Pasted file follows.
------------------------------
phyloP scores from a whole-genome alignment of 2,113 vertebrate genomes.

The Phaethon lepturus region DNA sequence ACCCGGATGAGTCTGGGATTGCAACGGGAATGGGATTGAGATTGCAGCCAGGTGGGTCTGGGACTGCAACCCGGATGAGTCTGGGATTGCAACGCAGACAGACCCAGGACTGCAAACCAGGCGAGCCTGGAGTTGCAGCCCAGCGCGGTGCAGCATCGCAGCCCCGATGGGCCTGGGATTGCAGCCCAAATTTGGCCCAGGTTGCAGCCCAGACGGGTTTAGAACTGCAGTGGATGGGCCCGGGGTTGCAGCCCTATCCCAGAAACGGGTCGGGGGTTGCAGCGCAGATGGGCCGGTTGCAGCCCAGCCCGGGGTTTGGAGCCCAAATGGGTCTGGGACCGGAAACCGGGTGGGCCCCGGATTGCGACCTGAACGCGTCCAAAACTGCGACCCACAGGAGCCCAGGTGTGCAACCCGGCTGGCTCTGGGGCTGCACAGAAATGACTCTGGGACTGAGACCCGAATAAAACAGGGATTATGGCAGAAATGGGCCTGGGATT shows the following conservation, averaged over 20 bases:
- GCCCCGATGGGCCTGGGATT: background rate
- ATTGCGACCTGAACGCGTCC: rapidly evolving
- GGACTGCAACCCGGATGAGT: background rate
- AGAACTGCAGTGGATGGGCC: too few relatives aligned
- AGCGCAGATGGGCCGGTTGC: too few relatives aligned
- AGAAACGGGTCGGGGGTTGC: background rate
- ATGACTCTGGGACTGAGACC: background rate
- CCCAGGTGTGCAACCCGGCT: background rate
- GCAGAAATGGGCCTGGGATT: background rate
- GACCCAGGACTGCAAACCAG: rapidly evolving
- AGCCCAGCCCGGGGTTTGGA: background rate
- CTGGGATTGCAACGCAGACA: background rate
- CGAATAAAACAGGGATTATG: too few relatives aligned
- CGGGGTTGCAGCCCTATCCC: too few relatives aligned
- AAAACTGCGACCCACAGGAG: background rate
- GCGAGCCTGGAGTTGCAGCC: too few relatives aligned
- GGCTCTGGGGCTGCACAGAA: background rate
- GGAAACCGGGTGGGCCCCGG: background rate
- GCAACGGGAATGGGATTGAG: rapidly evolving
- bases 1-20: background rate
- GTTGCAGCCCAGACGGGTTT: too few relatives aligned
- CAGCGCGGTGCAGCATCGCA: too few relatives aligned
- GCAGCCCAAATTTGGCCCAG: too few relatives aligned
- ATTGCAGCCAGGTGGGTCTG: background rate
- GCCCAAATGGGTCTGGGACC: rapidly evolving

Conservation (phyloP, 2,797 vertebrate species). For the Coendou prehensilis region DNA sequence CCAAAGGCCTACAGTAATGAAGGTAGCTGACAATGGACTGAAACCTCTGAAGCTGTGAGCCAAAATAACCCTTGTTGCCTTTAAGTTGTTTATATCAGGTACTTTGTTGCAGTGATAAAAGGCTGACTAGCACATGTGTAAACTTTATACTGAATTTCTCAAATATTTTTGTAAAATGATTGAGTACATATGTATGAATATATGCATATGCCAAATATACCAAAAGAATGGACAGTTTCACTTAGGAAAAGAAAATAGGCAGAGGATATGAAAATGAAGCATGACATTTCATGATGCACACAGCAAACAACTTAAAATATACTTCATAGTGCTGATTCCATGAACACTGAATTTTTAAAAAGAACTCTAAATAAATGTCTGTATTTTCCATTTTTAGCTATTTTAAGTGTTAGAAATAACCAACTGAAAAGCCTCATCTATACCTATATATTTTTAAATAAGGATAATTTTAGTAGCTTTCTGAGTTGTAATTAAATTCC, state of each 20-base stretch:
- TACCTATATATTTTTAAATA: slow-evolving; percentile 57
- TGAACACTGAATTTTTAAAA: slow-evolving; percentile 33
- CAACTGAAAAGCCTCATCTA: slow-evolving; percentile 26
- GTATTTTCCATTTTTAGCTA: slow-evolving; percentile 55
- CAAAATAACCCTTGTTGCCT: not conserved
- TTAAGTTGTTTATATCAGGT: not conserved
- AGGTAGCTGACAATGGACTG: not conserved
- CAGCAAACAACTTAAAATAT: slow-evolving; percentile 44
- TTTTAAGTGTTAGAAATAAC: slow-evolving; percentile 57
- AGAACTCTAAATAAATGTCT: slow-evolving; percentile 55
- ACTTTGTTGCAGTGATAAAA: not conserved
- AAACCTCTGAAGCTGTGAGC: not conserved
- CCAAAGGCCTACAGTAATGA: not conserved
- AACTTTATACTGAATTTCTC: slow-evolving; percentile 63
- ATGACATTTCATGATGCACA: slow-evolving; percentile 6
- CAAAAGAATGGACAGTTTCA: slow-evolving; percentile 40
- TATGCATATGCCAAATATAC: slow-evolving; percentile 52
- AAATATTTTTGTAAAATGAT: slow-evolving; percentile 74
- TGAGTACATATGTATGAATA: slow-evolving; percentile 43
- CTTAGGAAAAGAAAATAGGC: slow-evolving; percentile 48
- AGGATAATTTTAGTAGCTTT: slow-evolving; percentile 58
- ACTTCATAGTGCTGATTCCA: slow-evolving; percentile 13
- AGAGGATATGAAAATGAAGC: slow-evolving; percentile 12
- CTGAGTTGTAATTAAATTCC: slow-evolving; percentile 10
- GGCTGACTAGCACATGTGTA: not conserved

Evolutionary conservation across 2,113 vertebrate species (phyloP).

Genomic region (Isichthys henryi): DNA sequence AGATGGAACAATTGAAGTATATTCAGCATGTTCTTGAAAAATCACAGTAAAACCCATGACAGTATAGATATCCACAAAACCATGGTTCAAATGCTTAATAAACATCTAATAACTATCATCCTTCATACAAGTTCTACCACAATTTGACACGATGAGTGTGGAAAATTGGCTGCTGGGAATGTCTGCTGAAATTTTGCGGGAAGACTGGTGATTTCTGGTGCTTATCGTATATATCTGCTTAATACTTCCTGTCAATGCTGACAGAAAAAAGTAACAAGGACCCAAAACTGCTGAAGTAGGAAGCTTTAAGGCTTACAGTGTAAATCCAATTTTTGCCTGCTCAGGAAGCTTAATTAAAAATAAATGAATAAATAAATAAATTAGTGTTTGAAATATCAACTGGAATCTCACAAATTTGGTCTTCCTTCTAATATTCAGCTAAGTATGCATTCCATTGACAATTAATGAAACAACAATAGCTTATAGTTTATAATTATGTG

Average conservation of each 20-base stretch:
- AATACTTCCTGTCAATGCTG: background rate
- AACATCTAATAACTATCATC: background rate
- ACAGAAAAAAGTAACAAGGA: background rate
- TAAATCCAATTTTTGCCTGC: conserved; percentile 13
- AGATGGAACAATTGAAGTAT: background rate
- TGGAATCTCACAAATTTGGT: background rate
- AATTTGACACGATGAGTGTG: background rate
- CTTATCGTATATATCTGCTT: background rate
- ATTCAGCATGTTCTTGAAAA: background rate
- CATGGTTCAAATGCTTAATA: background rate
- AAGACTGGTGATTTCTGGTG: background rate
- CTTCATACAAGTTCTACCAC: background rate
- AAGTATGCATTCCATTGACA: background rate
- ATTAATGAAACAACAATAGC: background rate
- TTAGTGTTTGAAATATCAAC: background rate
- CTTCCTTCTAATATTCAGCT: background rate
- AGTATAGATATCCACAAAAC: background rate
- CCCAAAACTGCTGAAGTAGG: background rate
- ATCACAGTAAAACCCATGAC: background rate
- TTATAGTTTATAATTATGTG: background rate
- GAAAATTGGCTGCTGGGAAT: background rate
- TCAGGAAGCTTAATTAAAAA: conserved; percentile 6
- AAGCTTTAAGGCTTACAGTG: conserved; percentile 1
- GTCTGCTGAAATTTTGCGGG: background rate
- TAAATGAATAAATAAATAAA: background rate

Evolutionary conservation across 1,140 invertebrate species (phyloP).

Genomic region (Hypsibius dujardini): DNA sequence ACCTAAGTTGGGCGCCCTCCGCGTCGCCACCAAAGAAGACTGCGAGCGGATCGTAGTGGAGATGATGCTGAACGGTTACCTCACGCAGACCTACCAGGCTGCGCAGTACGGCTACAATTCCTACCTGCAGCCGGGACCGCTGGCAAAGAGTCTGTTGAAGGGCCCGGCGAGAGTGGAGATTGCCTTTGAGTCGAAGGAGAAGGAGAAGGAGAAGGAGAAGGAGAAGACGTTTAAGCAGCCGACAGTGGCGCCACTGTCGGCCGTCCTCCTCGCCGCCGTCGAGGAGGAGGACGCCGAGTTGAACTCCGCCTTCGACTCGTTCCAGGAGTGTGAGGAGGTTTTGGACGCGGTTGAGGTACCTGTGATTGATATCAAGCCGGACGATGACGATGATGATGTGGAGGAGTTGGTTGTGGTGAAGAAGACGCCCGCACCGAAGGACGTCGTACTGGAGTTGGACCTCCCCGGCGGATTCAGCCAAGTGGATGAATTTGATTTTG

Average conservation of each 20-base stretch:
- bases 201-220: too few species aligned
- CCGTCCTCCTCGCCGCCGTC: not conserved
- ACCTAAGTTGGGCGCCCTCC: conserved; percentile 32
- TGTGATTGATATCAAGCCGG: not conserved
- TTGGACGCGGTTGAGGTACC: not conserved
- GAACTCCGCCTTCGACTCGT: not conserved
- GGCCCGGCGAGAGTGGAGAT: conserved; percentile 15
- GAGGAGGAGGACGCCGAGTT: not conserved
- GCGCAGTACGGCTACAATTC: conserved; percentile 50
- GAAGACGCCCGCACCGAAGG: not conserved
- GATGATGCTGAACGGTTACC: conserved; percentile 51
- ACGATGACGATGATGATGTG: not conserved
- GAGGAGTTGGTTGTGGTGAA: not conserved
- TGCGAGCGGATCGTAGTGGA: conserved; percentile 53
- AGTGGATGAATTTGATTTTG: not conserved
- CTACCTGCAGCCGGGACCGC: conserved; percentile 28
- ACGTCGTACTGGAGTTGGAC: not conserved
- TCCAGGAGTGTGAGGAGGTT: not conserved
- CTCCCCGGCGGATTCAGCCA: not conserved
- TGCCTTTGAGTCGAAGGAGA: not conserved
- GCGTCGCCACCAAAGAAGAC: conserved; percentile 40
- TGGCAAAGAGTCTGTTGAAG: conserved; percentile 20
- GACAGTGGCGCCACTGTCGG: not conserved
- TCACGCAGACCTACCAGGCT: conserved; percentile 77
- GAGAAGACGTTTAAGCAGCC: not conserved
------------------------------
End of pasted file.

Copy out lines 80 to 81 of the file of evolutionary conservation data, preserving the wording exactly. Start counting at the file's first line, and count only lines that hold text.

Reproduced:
- GTCTGCTGAAATTTTGCGGG: background rate
- TAAATGAATAAATAAATAAA: background rate